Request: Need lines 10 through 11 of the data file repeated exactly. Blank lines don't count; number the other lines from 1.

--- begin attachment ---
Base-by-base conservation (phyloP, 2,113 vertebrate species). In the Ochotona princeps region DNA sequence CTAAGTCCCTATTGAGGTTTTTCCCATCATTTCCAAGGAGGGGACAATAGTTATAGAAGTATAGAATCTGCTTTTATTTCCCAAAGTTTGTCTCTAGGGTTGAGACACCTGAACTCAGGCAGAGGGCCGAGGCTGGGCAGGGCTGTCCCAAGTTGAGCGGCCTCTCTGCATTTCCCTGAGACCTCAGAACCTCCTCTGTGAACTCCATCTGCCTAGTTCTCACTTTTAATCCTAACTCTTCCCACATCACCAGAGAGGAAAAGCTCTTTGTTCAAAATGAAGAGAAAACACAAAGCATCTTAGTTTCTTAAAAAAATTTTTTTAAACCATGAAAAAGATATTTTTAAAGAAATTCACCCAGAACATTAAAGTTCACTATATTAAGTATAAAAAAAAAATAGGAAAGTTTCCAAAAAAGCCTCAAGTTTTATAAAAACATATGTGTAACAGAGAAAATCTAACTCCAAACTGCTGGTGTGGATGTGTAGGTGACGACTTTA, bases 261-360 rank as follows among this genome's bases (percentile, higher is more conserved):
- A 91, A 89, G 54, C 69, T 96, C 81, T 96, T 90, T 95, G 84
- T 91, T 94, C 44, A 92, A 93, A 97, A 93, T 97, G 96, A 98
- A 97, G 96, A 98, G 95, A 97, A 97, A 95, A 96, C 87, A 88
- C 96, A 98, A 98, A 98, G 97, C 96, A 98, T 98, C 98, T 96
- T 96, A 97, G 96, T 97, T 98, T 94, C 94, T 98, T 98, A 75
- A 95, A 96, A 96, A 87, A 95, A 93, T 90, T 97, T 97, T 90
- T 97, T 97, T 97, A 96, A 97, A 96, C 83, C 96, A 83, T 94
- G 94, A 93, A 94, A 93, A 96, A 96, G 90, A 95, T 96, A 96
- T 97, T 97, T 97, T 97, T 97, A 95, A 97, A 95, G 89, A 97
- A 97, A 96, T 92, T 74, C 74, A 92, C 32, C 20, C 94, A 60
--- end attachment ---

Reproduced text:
- T 97, T 97, T 97, T 97, T 97, A 95, A 97, A 95, G 89, A 97
- A 97, A 96, T 92, T 74, C 74, A 92, C 32, C 20, C 94, A 60